Wednesday, February 16, 2005

Curious about the Power of a "Work Around?"

I spend an inordinate amount of time on the computer. I also have many of the up-to-date software programs that are considered to be “on the cutting edge.” And yet, even though these programs are tops, the more I work with them, the more of their idiosyncrasies I encounter.

What is a computer geek (or geekette) to do when a program doesn’t perform the way it is supposed to?

Creating a “work around” is the answer. After following the steps in the manual (I have all of the manuals) and even asking for help from the gurus in a forum, I have found that with thinking the problem through and testing a variety of choices, I can usually come up with what we in the computer business call a “work around.” It is not always easy or sensible, but it works - it gets us where we want to be with the results we want to have.

Last week I ran into another kind of problem that was computer related, but didn’t happen on my computer. I was launching a website that I had just completed for a client. To make it work smoothly at its new Internet address, I asked the man who also works for the same client to make two simple changes to the current domain name (registered to him). No matter how politely and nicely I begged, he wouldn’t do it.

I couldn’t believe it. I even lost some sleep over it. And then, EUREKA, I planned a “work around.” I found a more descriptive domain name for the website, cancelled the first Internet address, and, within a day, it was happily up and running with its new and better name at a new home on the Internet. Everyone was relieved and happy.

The more I thought about this whole process, I realized how convenient and successful it is to create “work arounds” when there doesn’t seem to be a straightforward solution to a problem.

Many years ago, I decided to go back to college to do some serious work with clay. Yes, you read it correctly. My goal was to become a potter, and when I say “serious” I wasn’t planning to make owls and ash trays as a hobby. I wanted to learn from the best. Unfortunately, Kent State University already had an abundance of art students, and they weren’t at all excited to add “a housewife from the suburbs” to their roster.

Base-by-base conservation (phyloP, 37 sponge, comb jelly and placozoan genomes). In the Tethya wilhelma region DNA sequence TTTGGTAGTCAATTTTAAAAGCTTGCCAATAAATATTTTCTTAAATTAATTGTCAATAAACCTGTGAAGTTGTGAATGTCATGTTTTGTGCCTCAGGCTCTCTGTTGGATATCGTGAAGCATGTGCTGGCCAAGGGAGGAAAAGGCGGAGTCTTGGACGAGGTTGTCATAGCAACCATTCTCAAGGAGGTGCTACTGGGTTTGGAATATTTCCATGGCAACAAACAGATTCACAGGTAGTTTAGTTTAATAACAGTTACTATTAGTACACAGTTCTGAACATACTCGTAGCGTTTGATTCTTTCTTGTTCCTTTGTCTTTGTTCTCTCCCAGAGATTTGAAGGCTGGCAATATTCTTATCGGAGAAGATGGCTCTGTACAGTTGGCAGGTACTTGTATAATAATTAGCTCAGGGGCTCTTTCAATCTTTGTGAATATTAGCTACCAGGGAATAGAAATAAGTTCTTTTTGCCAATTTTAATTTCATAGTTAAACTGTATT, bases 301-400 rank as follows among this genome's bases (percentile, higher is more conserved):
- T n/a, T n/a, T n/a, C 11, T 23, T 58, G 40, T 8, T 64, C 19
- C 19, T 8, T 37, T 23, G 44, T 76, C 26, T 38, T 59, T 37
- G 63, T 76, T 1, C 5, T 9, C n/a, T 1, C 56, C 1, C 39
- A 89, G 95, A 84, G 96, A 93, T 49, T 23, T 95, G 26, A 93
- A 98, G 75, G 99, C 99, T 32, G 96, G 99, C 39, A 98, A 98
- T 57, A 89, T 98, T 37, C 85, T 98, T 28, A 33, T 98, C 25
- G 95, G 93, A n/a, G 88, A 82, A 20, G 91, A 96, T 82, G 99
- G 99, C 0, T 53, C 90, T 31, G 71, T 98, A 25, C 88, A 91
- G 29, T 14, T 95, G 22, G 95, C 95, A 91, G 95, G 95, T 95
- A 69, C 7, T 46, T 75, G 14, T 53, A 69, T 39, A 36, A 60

The only way I could become registered for an art class was to get a signed permission slip from the instructor of that class. I discovered early on that begging didn’t work. So I created a “work around.” It hadn’t been my initial plan, but when speaking to the instructors I told them that my first degree was in mathematics (the truth) and I wanted to take art classes to create a portfolio so I could get into the Graduate School of Art (not my dream or goal at the time).

The only class I could get a permission slip for in the beginning was a fiber class, so I worked in fiber. In the meantime, I went to the clay instructors and promised I would create the most pots in the class, mix the glazes and fire the kilns. Yes, I got into the clay classes. And, I had talked about graduate school enough, so that I became the only student who was enrolled for an MFA (Master of Fine Arts) with a double major - fiber and clay - in Studio Art.

Over the years, I have used many “work arounds” to solve problems and achieve goals.

To create a successful “work around” I suggest the following:
  • Have a goal that is truly important to you, or a pressing problem that has to be solved.
  • Believe that you can create a successful “work around” that will benefit all who are involved.
  • Try many possible paths and solutions until you find one that works.
  • Never give up.

I would love to hear about your “work arounds.” I am sure you have plenty. Keep up the good work!